Kate Miller, Virginia Free Citizen
Anti-human trafficking organization, Richmond Justice Initiative (RJI), is spreading a message of human trafficking prevention through its signature, award-winning Prevention Project® program. A team comprised of survivors of teen human trafficking, law enforcement, educators, and anti-trafficking experts have developed this program. The Prevention Project curriculum was designed to reach middle and high school students in their classrooms, educating teens about human trafficking in an effort to not only raise awareness but also protect them from this growing global crime.
According to the US Department of Justice, the average age of entry for someone forced into sex slavery is between 11 and 14 for girls and boys, and the Center for Missing and Exploited Children states that 300,000 US children are thought to be at risk for sexual exploitation each year.
In addition, RJI explains that human trafficking is now the second largest criminal enterprise in the world, generating roughly $150 billion a year worldwide (International Labour Organization) with an estimated nearly 36 million modern-day slaves (Global Slavery Index 2014).
Jessica Willis, the Director of Prevention Education, said prevention plays a key role in ending this crime.
However, Willis said the prevention education program would not be possible without the financial and advocacy support of individuals, churches, businesses and other organizations.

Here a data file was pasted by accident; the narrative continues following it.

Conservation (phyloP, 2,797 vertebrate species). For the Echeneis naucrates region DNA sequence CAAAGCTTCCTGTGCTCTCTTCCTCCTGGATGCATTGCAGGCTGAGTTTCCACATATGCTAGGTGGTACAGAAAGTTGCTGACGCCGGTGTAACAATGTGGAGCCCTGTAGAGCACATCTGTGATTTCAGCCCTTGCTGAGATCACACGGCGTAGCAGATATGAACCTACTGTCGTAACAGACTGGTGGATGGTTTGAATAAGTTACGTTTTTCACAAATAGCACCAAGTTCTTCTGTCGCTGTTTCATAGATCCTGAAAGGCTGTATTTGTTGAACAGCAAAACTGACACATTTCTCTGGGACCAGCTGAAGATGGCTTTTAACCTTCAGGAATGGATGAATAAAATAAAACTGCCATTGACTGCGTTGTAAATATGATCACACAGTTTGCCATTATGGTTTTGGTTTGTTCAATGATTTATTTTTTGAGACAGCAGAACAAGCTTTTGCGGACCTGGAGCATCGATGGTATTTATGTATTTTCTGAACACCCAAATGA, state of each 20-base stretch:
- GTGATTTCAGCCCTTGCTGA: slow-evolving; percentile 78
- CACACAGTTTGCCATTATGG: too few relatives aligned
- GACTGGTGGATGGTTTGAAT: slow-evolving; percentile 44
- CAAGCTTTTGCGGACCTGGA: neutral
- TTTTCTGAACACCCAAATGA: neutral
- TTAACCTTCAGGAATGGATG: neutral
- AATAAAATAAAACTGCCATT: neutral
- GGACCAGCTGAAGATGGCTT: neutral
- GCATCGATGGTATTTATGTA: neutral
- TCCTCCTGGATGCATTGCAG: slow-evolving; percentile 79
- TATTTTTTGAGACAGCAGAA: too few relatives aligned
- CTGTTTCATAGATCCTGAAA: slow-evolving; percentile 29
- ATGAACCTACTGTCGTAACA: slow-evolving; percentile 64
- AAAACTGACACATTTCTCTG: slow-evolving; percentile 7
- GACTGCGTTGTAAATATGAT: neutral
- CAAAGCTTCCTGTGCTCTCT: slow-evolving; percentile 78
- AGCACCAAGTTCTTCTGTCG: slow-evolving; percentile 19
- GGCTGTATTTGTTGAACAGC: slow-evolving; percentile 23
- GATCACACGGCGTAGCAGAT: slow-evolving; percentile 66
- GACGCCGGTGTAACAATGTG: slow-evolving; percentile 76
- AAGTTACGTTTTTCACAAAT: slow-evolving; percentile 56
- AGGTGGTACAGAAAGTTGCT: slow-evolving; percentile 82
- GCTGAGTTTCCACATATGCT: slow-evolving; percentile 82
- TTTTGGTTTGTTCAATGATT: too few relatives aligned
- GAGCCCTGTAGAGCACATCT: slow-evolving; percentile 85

In 2012, RJI applied for a contribution from AT&T. As criteria for approval, the initiative needed to have an educational and technological focus. RJI originally received a $25,000 contribution from AT&T, which was used to establish the foundation of what the Prevention Project program is today. In Fall 2012, RJI began a pilot program of the Prevention Project at Hermitage High School in Richmond.
Virginia Free Citizen covers issues your local news doesn’t
We’ll respect your inbox and keep you informed. Our goal is a free, prosperous and secure Virginia.
In 2013, RJI received a $10,000 contribution from AT&T, and again in 2014.
“We were honored,” Willis said about AT&T’s financial support, “which continues to be vital and instrumental in helping to continue to develop the program and reach more and more teens.”
Vince Apruzzese, regional vice president for AT&T in Virginia, stated in a press release that AT&T is devoted to the fight against human trafficking.
“Human trafficking is a serious issue in Virginia and in the U.S., and RJI is leading the way on prevention and awareness-raising activities,” Apruzzese stated. “They’re [RJI] doing great work, and we’re pleased to support their efforts.”
Since the inception of the Prevention Project curriculum, the program has spread into schools and programs throughout Virginia as well as in North Carolina, Texas, and Oregon.
“Funding initiatives have played a vital part in the expansion of the program,” Willis said. “(Through appropriate funding) the Prevention Project has grown from a pilot program to a program that has garnered interest throughout the U.S. When you apply targeted strategic action through prevention education, then change is able to be made in society.”
According to Willis, RJI is continually seeking support from businesses and individuals with a desire to help expand the reach and growth of the Prevention Project program with the goal of preventing and ending human trafficking in our communities.
“Businesses can be champions in improving social issues,” Willis said. “When a business gets involved in a social issue, awareness grows and solutions are supported through their partnership.”
RJI stresses the importance of the expansion of prevention education.
“Prevention education is crucial to protecting our teens and communities,” Willis said.
To get involved in supporting teen human trafficking prevention education, please contact email@example.com.